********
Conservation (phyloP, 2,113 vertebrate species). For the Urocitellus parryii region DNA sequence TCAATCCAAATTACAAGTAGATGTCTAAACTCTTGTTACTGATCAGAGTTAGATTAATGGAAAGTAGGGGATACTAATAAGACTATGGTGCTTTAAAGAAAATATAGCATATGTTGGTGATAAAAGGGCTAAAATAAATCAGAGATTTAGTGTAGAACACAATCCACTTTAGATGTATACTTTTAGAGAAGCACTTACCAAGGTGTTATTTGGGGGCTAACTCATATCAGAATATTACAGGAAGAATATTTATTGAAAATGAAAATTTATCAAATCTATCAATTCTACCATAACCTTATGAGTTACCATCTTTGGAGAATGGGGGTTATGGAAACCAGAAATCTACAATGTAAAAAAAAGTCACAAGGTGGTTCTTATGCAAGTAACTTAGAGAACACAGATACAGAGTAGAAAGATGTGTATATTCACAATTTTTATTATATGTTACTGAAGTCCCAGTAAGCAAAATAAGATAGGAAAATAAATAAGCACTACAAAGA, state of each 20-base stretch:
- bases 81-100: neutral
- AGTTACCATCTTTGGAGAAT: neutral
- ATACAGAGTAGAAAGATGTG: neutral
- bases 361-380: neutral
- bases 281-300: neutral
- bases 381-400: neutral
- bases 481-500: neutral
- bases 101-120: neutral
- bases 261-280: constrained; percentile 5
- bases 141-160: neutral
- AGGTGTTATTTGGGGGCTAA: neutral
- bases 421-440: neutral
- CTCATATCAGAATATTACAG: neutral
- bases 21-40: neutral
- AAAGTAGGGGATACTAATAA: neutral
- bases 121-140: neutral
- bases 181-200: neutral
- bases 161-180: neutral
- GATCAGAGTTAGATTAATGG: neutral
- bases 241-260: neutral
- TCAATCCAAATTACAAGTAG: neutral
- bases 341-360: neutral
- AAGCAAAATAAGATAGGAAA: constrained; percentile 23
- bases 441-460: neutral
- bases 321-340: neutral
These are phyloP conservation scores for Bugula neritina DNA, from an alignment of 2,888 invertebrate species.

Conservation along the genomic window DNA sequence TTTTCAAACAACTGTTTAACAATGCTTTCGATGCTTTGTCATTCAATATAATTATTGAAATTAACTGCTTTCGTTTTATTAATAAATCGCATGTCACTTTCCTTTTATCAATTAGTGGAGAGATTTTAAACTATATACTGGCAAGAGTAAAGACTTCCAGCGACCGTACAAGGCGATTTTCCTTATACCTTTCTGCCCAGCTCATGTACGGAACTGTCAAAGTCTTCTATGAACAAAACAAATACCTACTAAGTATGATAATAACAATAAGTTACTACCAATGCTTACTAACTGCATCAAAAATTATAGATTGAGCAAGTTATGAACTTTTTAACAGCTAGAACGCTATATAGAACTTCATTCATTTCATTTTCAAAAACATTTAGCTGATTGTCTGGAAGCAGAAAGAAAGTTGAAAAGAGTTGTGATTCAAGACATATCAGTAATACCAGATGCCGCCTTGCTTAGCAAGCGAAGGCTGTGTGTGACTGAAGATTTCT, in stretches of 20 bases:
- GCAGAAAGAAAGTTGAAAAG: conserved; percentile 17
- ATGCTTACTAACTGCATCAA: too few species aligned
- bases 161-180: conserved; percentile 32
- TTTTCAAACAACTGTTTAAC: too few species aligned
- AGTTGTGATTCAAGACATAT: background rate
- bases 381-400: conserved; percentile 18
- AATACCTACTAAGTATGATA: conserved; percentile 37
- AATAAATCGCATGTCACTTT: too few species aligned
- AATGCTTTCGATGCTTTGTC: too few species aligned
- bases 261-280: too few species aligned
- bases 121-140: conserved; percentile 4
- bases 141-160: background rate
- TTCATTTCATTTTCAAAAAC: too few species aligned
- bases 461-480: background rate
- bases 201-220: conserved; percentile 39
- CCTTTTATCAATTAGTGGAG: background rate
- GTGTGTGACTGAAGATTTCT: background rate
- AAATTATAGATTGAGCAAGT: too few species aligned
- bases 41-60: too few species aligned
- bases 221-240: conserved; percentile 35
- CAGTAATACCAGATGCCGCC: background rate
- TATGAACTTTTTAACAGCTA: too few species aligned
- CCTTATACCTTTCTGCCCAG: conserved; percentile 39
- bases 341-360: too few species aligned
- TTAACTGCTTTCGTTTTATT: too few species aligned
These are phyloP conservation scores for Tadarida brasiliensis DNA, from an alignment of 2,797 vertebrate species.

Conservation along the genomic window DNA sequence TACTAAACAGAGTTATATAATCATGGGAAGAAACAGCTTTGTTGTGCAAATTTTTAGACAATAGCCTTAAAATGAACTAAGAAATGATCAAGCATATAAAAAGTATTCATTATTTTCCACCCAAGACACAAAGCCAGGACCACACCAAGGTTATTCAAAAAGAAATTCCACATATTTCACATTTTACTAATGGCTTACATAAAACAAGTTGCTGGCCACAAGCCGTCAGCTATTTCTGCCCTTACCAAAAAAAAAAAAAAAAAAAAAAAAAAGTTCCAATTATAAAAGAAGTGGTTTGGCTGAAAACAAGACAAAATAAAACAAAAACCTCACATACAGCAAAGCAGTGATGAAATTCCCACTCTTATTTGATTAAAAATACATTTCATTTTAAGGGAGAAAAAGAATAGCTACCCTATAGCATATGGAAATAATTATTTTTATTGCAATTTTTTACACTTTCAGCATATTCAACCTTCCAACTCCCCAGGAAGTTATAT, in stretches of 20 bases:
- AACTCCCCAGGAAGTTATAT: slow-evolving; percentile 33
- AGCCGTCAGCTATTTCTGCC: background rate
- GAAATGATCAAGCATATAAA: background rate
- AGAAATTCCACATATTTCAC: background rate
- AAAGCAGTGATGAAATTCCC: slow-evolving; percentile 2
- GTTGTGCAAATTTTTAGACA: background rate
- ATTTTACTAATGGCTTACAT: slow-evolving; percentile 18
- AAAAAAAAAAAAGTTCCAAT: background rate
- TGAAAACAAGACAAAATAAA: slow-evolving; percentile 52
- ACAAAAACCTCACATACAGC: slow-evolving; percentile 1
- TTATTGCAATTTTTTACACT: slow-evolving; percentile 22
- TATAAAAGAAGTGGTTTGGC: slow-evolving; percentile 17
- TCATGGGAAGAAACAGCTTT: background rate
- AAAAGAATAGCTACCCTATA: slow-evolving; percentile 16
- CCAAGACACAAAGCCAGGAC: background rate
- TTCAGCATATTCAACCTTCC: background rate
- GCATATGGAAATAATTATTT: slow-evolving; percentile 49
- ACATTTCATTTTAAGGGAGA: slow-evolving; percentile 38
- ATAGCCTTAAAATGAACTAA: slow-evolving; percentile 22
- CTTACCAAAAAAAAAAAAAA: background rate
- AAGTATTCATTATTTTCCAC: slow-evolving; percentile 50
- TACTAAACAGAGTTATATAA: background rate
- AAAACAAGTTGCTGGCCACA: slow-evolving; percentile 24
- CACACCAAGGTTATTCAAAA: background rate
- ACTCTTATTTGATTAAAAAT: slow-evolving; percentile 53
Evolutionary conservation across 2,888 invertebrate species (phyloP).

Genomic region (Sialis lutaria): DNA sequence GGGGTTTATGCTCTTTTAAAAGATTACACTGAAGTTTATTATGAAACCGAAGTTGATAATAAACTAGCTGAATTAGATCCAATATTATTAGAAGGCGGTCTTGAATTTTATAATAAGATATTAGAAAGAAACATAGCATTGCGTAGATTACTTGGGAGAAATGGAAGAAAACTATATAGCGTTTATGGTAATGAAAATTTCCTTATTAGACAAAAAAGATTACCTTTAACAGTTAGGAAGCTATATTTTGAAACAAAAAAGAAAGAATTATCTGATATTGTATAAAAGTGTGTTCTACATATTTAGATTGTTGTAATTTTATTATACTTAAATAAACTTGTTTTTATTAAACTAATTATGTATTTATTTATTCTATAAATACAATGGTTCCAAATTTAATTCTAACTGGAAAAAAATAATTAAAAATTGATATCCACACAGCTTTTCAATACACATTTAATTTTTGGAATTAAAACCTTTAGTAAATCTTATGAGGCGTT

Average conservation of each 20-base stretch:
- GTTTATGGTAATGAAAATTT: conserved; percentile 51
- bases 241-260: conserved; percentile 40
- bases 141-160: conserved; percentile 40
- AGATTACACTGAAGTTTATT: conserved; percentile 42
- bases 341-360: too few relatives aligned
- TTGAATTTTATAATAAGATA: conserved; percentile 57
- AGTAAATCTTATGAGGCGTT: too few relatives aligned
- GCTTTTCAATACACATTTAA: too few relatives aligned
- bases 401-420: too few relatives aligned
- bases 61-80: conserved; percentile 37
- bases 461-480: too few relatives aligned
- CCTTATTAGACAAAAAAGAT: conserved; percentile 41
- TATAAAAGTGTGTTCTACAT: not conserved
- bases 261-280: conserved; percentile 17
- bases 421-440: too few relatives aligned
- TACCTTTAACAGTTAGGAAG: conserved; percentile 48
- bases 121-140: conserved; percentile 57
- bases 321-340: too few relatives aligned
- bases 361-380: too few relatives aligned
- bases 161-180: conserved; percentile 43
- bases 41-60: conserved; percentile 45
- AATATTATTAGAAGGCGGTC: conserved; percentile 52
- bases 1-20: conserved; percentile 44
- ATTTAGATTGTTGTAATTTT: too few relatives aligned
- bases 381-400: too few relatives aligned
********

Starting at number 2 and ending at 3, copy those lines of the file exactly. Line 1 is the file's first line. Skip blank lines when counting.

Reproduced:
- bases 81-100: neutral
- AGTTACCATCTTTGGAGAAT: neutral